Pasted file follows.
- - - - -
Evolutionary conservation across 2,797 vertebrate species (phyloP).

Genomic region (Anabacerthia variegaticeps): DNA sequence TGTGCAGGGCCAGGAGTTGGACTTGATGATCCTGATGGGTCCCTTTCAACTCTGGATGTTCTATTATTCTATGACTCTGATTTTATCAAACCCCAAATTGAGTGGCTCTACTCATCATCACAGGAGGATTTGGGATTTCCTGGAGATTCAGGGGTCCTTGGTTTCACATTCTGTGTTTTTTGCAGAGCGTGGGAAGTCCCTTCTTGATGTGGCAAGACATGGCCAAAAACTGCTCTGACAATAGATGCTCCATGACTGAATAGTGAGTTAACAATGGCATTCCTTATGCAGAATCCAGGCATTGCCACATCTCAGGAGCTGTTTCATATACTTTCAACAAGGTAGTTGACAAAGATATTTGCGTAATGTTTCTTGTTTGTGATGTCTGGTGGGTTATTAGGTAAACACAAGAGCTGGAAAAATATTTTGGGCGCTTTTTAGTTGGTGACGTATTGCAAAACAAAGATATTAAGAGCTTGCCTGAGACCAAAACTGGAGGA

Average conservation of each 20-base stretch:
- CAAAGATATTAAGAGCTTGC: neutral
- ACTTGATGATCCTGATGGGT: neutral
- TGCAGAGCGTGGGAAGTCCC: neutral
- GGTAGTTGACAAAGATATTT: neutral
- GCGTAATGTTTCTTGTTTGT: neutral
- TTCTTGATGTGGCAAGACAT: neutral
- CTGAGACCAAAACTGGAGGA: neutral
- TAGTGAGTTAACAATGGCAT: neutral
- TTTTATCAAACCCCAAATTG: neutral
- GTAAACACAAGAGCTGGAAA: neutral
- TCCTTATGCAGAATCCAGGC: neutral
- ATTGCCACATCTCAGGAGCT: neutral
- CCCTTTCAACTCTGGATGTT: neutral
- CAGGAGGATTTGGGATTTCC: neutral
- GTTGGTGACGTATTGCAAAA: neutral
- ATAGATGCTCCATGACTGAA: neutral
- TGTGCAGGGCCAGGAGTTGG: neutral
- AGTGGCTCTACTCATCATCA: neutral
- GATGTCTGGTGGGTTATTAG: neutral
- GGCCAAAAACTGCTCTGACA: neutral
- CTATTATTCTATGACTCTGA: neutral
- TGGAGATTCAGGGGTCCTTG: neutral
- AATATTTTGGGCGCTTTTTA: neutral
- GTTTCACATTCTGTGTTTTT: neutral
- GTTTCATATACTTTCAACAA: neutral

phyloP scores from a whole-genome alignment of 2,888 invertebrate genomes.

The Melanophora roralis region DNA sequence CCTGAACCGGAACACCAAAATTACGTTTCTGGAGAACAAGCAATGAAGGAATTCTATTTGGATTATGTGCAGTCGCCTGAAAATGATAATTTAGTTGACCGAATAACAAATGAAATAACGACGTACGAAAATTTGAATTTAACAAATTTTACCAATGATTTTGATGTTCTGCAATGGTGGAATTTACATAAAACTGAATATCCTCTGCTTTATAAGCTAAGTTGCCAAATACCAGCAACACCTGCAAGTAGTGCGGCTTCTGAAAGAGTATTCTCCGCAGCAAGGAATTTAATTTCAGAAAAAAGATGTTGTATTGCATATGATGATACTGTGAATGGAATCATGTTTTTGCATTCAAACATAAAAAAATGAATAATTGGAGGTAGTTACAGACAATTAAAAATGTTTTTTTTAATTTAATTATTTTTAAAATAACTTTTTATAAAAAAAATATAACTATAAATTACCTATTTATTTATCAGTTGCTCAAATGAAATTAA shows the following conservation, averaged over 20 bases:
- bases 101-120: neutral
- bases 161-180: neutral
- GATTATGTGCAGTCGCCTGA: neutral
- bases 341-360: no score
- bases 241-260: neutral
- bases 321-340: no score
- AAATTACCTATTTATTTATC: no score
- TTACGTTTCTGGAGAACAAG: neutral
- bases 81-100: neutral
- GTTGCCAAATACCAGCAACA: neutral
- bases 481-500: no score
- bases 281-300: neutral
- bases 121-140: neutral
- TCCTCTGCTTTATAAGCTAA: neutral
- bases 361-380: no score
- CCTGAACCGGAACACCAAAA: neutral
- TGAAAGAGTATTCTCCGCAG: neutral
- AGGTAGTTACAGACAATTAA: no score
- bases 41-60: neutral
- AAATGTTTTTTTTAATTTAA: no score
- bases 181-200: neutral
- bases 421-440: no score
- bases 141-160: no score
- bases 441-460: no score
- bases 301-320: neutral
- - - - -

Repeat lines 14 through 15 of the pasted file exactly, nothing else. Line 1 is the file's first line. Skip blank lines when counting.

- TCCTTATGCAGAATCCAGGC: neutral
- ATTGCCACATCTCAGGAGCT: neutral